Making your christmas decoration safe for children

Based on the reports by the United States’ Consumer Product Safety Commission, over 15,000 injuries are recorded from Christmas decoration procedures every year. This makes the most expected time of every year a very risky period as well. Even if every ornament seems safe and easy to use, parents have to be extra careful when rolling out their collections of Christmas decorating ornaments.

Recently, a mother, Nicole Mackintosh Leo took to Facebook to narrate how her son lost his eyes and now uses artificial eyes after a stocking holder fell on them. He was trying to pull a stocking out of the holder when the accident occurred.

You can prevent these accidents by taking the following precautionary steps:

  • HEAVY STOCKING HOLDERS: Avoid using heavy holders for your Christmas stockings if you have little children. Follow Nicole’s advice and use other similar holders like 3M Command hookers that you can stick to your walls and remove easily when required.
  • COMMON DECORATIVE PLANTS: Most of the plants used for Christmas decorations are usually poisonous and harmful to little kids and pet. Here’s a list of plants to keep far from the reach of your children.
  • Holly: This deciduous plant contains the exact toxic substance, theobromine, which is found in chocolates and can cause a variety of ailments in your children. The berry produced by this plant has an excess amount of theobromine that can lead to health issues such as drowsiness, nausea, diarrhea and dehydration once a little as a berry is consumed by a young child. Ensure to take out the berries whenever you wish to decorate your home with the holly plant.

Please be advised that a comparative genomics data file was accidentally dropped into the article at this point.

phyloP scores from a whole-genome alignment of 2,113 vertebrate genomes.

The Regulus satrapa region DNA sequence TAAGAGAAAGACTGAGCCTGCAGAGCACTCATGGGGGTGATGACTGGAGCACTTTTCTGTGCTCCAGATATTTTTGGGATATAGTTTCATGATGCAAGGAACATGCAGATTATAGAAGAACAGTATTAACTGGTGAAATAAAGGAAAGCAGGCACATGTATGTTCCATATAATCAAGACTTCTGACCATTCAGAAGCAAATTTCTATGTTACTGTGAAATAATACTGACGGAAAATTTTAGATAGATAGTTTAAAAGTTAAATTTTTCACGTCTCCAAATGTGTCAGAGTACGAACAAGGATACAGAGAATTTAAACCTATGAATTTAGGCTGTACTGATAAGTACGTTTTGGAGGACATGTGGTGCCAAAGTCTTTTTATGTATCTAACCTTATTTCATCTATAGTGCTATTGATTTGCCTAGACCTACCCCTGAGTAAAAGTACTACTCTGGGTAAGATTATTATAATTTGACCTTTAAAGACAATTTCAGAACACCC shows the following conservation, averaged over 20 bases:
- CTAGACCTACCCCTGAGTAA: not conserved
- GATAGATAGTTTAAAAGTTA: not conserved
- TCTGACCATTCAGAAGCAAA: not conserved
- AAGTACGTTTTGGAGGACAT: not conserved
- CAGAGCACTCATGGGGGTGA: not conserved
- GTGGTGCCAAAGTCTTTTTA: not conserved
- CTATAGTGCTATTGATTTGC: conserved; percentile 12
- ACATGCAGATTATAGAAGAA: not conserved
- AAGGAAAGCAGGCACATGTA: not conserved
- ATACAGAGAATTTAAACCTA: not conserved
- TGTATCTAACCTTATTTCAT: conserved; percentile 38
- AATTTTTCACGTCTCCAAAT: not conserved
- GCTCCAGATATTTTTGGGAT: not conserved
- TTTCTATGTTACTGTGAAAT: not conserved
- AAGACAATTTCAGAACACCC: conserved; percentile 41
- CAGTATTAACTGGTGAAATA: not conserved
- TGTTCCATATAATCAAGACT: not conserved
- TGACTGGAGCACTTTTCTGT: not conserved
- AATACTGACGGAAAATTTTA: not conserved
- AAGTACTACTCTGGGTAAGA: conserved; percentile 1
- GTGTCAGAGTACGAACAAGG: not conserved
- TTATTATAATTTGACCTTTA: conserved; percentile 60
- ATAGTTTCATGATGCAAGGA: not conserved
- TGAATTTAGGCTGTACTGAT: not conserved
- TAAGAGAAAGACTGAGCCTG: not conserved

In the case of an ingestion of these poisonous berries, simply take out any berry left in your child’s mouth and wash with enough water or milk.
  • Mistletoe: Facts have it that the Phoradendron species of mistletoes is filled with phoratoxin, a toxic substance known to cause diarrhea, alterations in blood pressure, blurred vision, vomiting, abdominal pain and eventually death. The Viscum species of this plant also contain a combination of toxins such as alkaloid tyramine with the same consequences as those of the Phoradendron species.
  • Poinsettia: Though not toxic, this plant should not be consumed. People with allergy to latex should keep away from this plant as it belongs to the rubber family. A study reveals that over 35% of people that had an allergy to rubber were found to be allergic to Poinsettia.
  • CHRISTMAS LIGHTS: Use Christmas lights at their proper locations and make sure their cords are secured on a wall rather than on the ground or under the rug so your kids do not trip over them. Also make it a habit to turn off the lights when you go out.
    You can however eliminate the troubles associated with electric decorative bulbs by using battery operated LED lights with timer. This way, you don’t have to worry about your kids tripping over their cords and you can set it to go off on its own without worrying about it when you’re out.
  • GLASS DECORATIONS: Keep you glass decorations away from the reach of children or use non-glass one instead. In the event of a breakage, clean up the tiny glass pieces with sliced bread.

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